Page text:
High resolution

Module 11: Figure autophagy

Control of autophagy.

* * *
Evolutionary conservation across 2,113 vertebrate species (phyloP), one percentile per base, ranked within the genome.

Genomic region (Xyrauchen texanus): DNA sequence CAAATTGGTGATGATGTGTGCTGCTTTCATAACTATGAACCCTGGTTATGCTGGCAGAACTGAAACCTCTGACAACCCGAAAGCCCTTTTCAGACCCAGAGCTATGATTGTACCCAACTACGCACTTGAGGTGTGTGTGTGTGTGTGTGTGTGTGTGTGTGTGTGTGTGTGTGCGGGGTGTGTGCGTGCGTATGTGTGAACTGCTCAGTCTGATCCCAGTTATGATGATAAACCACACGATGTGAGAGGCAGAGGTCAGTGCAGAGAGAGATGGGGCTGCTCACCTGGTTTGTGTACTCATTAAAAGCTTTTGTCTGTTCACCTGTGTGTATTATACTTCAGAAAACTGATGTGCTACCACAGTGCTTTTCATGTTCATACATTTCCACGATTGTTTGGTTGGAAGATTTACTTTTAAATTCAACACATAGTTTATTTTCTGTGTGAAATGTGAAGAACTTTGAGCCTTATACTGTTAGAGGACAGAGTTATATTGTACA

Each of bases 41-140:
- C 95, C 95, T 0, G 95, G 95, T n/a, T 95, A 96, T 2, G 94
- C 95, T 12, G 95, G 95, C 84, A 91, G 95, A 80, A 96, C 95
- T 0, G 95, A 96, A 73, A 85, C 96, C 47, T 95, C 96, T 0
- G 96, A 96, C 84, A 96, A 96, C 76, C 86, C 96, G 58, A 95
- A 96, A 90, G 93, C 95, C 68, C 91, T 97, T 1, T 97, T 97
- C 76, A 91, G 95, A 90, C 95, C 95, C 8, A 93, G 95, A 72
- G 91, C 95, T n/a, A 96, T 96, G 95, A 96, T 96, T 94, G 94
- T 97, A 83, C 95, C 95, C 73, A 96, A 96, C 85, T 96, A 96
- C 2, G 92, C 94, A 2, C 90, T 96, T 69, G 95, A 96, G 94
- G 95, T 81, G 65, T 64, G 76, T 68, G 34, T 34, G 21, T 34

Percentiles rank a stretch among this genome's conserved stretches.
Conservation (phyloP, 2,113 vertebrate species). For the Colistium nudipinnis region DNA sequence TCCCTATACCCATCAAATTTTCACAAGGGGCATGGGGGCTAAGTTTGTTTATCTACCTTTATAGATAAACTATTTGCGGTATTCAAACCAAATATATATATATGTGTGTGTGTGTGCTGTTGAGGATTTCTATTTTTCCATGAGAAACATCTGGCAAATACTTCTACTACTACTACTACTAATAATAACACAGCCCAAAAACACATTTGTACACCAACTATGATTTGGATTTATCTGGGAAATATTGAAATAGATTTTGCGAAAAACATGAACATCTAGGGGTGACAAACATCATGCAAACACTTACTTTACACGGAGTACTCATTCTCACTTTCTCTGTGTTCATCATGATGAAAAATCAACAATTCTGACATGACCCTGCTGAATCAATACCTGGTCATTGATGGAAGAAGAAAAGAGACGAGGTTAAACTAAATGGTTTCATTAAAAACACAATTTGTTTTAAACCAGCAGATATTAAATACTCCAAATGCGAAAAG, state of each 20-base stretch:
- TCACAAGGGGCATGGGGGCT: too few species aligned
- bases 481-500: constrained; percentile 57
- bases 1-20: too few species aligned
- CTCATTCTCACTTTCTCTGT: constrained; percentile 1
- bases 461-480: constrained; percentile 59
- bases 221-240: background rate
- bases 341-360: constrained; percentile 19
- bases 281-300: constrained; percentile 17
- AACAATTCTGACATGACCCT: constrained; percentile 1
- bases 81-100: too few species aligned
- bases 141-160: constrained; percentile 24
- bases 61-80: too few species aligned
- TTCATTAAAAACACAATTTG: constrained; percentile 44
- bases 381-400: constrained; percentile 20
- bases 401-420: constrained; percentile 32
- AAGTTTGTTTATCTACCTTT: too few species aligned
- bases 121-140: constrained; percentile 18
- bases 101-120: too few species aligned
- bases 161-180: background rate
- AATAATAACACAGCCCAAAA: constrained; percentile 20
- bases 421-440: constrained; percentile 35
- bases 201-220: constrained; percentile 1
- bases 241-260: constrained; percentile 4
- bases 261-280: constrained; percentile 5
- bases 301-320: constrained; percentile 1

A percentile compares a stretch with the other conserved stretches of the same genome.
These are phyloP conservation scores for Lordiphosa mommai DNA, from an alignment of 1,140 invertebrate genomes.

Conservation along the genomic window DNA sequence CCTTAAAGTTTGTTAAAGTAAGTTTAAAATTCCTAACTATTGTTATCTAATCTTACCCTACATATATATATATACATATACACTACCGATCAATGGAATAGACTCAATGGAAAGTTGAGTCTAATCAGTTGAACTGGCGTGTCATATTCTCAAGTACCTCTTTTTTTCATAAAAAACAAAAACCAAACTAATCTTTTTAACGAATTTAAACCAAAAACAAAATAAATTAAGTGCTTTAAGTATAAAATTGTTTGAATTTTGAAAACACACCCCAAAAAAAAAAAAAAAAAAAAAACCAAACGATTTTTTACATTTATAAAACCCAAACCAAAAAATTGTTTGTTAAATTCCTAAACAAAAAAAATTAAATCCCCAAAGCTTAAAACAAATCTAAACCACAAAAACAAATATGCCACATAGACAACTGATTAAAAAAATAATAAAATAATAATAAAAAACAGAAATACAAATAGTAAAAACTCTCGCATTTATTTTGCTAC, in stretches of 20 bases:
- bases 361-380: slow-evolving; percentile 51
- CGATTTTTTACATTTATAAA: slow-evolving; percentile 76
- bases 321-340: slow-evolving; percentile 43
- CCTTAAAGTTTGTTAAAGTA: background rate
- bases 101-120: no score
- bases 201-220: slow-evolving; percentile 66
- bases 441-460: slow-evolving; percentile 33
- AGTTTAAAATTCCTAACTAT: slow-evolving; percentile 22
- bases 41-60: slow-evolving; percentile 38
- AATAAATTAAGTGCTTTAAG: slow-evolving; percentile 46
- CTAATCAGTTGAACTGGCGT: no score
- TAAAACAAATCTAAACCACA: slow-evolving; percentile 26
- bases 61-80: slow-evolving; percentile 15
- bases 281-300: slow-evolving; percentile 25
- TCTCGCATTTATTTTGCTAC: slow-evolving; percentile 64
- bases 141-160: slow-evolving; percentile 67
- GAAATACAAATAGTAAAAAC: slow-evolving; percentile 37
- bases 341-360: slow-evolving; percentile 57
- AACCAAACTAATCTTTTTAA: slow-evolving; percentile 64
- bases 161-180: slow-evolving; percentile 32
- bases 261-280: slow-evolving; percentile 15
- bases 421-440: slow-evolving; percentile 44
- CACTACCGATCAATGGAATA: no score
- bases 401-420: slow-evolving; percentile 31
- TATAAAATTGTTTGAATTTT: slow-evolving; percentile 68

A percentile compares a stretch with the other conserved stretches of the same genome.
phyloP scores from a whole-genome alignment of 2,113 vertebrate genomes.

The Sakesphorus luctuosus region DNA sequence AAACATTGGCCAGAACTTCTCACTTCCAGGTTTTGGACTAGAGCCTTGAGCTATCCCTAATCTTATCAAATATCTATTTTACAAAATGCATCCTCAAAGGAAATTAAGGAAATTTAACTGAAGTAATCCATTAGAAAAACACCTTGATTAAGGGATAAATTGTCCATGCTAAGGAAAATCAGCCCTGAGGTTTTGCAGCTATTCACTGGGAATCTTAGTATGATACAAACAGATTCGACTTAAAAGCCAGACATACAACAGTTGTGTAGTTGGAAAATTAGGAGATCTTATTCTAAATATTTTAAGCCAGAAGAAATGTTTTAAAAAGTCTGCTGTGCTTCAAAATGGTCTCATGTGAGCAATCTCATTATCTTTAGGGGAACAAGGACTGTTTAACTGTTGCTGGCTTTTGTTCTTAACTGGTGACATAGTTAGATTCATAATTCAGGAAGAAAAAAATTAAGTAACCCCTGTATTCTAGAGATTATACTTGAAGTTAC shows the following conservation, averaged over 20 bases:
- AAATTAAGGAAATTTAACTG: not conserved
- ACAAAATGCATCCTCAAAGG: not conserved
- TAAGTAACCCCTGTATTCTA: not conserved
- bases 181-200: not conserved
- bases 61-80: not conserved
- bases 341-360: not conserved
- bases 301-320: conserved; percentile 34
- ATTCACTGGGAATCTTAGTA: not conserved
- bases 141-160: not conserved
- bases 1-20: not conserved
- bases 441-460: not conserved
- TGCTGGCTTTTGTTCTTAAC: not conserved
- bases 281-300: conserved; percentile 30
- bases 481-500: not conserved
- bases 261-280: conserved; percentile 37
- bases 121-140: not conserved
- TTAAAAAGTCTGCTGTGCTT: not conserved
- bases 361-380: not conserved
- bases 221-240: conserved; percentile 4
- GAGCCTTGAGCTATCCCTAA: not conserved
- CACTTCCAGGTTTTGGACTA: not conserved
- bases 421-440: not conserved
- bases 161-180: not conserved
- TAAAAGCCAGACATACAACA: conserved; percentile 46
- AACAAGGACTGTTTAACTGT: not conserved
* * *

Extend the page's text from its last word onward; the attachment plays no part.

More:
Autophagy is the large-scale degradation of cytoplasmic components. During an induction process, a membrane protrusion buds off from the ER and begins to enlarge (vesicle nucleation) to form a cup-shaped vesicle that then elongates and breaks away from the ER to form an isolation membrane that engulfs mitochondria and ribosomes to form an autophagic vacuole, which then fuses with a lysosome where degradation occurs. These membrane events are controlled by a variety of signalling pathways many of which are channelled through the target of rapamycin (TOR) to activate the induction processes. Another pathway depends on various signalling processes that are directed towards the class III PI 3-kinase hVPS34 to generate PtdIns3P that acts to control the process of vesicle nucleation. For further details of the way these signalling pathways control autophagy see Module 11: Figure autophagy signalling mechanisms.